Goal: $70.5 Million

A Middlebury education means rigorous academics coupled with experiential learning opportunities beyond the classroom: internships, research projects, entrepreneurship, social impact initiatives, clinical placements, athletics, and cocurricular activities. These can build confidence and leadership qualities, bring insights into career paths and lifelong pursuits, and develop students’ capacity for problem solving, self-reflection, and accountability. Such hands-on learning enables students to transform interests into future opportunities.

Voices of Experience

Learning by doing: researching algal blooms in Lake Champlain.

Erin Eggleston: Man, the chlorophyll readings are bouncing around here.

Eli DiBari: It always dances like that.

Erin Eggleston: Yeah, and I think we’ve had pretty high chlorophyll at Missisquoi and then it’s pretty low. My name is Erin Eggleston and I am an assistant professor of biology here at Middlebury College, and I specialize in molecular microbial ecology. This summer’s research has focused on cyanobacterial harmful algal blooms in Lake Champlain. We’re interested in the ecology of Lake Champlain and how conditions are changing there, that are linked to these harmful algal blooms. Many of these cyanobacteria can produce toxins, and we don’t really have a quick measure to know if those toxins are being produced, so if you see the visible bloom feature, the beaches get closed for swimming. That’s sort of a health risk. Okay, what do we got?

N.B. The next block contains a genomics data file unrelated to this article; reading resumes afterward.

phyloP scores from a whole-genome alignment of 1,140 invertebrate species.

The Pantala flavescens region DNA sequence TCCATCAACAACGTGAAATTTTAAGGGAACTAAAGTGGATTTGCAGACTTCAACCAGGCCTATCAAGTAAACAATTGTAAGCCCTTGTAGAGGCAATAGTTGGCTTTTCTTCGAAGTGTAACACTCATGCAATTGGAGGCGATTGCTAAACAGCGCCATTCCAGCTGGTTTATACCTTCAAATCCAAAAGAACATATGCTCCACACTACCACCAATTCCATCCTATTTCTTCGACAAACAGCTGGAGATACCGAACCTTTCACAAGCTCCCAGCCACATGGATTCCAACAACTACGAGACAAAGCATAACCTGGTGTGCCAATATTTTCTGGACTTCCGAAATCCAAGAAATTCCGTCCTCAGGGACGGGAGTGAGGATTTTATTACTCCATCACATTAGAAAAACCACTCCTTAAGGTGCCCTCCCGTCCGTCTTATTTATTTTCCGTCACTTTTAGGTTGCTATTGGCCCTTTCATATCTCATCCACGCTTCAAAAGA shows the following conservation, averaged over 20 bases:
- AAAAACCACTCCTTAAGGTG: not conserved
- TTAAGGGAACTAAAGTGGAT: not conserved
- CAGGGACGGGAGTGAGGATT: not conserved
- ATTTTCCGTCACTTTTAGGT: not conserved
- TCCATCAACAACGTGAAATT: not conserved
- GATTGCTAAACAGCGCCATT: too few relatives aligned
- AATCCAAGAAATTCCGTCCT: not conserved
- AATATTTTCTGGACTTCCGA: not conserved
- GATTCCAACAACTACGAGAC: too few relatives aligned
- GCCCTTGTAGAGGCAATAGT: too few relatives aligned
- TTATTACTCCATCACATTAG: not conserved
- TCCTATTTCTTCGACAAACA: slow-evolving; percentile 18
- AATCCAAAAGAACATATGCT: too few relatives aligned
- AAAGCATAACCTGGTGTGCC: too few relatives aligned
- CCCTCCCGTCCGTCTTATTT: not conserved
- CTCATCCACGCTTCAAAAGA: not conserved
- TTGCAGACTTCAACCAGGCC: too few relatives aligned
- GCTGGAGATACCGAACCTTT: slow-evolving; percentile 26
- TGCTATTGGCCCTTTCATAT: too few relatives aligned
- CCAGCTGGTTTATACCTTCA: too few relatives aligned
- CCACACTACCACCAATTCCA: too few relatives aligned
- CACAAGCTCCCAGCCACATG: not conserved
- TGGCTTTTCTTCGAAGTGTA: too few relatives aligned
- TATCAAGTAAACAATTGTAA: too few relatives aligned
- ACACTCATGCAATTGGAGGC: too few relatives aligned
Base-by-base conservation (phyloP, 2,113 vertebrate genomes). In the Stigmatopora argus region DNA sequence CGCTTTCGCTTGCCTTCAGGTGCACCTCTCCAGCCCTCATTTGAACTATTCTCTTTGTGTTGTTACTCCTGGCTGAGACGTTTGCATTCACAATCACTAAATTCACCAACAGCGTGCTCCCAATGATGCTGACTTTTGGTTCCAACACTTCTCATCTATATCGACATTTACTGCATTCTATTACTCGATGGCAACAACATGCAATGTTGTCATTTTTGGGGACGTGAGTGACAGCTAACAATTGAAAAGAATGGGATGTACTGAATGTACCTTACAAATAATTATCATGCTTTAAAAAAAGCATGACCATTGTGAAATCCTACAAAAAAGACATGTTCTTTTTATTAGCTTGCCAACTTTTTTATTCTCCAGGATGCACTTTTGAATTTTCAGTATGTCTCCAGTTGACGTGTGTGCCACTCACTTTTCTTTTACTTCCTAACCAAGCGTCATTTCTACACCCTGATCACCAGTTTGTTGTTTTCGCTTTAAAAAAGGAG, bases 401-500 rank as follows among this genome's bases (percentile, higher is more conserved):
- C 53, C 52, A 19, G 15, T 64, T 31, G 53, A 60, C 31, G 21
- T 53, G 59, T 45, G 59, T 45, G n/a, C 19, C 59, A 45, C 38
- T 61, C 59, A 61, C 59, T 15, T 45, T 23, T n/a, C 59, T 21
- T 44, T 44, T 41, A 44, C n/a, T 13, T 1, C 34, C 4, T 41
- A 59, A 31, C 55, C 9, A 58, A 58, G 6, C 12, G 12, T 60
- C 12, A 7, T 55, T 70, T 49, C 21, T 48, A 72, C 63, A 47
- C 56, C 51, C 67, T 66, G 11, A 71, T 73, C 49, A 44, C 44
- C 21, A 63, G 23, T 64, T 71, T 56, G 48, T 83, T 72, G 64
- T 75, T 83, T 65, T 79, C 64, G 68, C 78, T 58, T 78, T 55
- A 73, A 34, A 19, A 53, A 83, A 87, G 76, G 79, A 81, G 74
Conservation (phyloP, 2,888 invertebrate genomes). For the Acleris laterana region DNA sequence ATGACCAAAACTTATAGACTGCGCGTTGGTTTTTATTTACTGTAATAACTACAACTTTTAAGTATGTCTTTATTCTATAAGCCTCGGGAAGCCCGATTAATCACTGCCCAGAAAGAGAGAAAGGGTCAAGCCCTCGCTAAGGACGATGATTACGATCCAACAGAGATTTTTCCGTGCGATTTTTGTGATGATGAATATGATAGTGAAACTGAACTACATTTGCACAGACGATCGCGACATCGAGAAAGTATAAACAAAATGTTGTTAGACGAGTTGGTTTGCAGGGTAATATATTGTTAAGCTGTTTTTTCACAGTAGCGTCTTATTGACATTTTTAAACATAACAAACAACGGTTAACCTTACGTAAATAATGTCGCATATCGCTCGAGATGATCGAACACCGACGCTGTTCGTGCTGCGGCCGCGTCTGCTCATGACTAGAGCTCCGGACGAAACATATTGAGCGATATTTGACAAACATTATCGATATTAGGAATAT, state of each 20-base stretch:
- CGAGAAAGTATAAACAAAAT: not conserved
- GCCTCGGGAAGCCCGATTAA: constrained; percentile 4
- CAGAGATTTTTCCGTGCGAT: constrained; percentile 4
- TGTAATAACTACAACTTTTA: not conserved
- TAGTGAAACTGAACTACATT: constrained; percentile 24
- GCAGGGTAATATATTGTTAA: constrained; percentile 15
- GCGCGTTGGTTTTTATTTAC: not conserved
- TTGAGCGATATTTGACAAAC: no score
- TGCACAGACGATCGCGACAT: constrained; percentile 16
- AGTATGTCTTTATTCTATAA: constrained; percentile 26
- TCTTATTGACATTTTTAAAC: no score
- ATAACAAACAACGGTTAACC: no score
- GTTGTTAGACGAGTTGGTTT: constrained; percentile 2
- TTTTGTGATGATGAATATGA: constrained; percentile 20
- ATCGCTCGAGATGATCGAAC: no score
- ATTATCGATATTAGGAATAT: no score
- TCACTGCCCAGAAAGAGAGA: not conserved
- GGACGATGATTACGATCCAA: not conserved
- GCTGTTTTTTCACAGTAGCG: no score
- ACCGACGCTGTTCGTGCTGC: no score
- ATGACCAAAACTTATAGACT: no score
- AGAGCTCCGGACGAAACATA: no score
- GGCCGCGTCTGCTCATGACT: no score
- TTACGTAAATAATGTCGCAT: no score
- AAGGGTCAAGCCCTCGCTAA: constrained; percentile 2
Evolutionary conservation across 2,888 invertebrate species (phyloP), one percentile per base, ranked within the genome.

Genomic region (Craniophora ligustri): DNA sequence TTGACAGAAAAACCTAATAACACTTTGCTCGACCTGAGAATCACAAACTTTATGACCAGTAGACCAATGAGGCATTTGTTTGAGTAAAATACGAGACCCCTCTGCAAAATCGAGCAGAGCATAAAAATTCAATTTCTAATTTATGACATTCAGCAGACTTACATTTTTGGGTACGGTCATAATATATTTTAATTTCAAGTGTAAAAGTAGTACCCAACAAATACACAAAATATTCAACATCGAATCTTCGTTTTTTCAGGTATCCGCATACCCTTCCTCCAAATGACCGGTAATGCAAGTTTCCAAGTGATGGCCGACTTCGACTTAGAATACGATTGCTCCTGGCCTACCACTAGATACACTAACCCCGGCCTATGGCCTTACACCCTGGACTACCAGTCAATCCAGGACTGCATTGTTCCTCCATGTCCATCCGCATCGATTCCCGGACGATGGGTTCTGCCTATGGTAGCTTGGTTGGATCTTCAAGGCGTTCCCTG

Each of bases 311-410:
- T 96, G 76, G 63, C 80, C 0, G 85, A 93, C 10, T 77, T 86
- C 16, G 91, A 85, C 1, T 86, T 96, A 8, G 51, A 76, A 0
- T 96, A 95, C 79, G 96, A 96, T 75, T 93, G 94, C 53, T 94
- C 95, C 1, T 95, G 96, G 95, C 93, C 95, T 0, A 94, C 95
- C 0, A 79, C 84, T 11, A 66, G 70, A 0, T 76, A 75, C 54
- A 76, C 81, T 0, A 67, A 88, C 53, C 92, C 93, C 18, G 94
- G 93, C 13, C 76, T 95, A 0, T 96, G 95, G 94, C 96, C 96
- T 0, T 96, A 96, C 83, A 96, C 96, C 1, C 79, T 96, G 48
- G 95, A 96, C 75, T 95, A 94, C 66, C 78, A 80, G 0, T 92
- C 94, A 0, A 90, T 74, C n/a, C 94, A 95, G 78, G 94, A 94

Eli DiBari: 23.2 degrees Celsius, 106.9 percent DO. We have three different field sites on Lake Champlain. The furthest north is in Missisquoi Bay, and we go to St. Albans Bay, and then also Malletts Bay, which is closer to Burlington and Colchester. We go to the docks there and we will pump out about 10 liters of water.

Erin Eggleston: And then when we arrive back on campus, that’s when sort of the post-processing becomes important. So we filter water to capture the DNA from the microbes that are present, and then we also filter water on these smaller filters that we then stain. And so we’re able to capture not only the bacteria and the cyanobacteria that we’ve captured, but we’re also able with that stain, to see viruses under the microscope that are very, very small. And so this staining technique is pretty powerful. From that information, we can look at how communities are changing.

Eli DiBari: Being involved in research that is actively helping to understand what is going on behind these toxic algae blooms, feels like I’m doing something purposeful in the community.

Erin Eggleston: I would stay to the side here just to—

Eli DiBari: Not on the rack, you think?

Erin Eggleston: … avoid this slip in, yeah.

Eli DiBari: If we run out, let me know. Experiential learning of research has been, I think, the biggest thing. Being able to go through the trial and error and the self-development, the problem solving. Professor Eggleston has definitely passed on her love for this kind of work.